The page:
Can Vitamin D Deflect Diabetes?
Keeping blood vitamin D levels in the normal range--between 30 and 74 ng/mL--may help reduce your risk
Vitamin D is the only vitamin our bodies can make--when our skin is exposed to sunlight of sufficient strength--and it plays many roles in bodily functions, from hormone to cell growth regulator. Now health experts have uncovered evidence of another important task vitamin D may perform: diabetes prevention.
Examining D, tracking diabetes
To examine potential connections between vitamin D and the risk of developing type 2 diabetes, researchers collected blood samples from 961 adult volunteers and analyzed them for vitamin D (25-hydroxyvitamin D) levels. Study participants completed oral glucose tolerance tests and had blood levels of hemoglobin A1c measured multiple times during follow up; both of these tests can be used to diagnose diabetes.
After five years, the study authors noted that:
This study suggests that keeping blood vitamin D levels in the normal range--between 30 and 74 ng/mL--may help reduce your risk of developing diabetes. However, this type of study is observational, and cannot prove cause and effect. Further, the number of people who ultimately developed type 2 diabetes in this study was small, which makes it harder to know for certain that these two factors are truly connected to one another.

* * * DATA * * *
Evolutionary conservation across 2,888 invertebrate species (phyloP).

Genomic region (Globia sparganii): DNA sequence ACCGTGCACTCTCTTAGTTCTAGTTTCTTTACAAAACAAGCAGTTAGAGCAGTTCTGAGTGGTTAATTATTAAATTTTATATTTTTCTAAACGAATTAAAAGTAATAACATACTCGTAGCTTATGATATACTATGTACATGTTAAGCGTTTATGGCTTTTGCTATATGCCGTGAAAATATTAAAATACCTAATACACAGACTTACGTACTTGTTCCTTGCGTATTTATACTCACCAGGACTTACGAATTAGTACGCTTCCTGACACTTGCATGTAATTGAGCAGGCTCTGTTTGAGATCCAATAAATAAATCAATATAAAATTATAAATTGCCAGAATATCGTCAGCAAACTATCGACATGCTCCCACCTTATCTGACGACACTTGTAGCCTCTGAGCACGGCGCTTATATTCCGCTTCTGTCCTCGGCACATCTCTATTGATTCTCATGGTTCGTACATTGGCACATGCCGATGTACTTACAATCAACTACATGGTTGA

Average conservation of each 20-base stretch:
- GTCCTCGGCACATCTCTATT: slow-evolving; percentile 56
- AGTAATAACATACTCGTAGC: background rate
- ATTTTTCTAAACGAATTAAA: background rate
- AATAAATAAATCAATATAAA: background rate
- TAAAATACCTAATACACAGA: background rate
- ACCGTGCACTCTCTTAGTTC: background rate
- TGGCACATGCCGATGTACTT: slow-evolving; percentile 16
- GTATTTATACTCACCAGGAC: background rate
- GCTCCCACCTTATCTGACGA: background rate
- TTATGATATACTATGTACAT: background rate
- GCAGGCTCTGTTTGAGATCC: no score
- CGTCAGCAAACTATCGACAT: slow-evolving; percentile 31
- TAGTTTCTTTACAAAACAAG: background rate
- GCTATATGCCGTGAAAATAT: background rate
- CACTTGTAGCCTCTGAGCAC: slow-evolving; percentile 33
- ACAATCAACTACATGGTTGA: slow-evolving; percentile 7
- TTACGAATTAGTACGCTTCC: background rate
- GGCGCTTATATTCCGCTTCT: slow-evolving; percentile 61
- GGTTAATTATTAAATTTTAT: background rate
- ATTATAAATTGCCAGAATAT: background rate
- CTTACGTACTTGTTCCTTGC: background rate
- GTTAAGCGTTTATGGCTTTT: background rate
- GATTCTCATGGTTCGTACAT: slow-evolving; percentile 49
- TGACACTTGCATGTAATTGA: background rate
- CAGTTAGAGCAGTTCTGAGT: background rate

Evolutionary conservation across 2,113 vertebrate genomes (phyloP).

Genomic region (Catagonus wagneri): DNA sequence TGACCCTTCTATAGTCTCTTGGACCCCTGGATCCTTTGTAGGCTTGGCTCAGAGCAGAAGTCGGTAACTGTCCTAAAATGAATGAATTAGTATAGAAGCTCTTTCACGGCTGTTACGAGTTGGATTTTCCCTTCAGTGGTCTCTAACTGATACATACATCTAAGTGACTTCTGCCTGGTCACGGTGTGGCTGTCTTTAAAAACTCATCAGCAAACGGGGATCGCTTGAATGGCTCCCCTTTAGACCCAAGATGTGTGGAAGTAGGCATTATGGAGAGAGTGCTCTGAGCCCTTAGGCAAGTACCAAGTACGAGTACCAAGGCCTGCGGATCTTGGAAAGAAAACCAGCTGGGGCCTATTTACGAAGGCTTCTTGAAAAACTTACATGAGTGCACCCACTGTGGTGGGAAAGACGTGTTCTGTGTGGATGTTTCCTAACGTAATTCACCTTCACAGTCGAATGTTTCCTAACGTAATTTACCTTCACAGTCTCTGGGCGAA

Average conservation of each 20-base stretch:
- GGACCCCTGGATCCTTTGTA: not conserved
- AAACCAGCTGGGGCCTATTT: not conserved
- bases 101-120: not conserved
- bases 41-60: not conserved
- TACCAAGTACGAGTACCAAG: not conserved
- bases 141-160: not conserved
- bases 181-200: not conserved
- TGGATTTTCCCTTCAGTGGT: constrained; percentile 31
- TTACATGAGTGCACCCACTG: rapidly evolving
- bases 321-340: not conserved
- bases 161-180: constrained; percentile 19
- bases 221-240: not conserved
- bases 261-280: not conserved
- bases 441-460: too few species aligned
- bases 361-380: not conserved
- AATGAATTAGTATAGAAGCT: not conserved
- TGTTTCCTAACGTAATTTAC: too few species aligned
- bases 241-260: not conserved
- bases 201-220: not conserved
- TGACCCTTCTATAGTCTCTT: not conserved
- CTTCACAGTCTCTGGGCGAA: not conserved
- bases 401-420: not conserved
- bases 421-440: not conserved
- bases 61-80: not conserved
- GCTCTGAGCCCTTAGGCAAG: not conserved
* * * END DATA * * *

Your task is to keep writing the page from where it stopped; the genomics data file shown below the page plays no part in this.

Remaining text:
Even so, the results suggest that vitamin D may be an important part of a diabetes prevention plan. Use our tips to help keep type 2 diabetes at bay.
(Clin Nutr 2012, In press; doi:10.1016/j.clnu.2011.12.001)
Suzanne Dixon, MPH, MS, RD, an author, speaker, and internationally recognized expert in chronic disease prevention, epidemiology, and nutrition, has taught medical, nursing, public health, and alternative medicine coursework. She has delivered over 150 invited lectures to health professionals and consumers and is the creator of a nutrition website acclaimed by the New York Times and Time magazine. Suzanne received her training in epidemiology and nutrition at the University of Michigan, School of Public Health at Ann Arbor.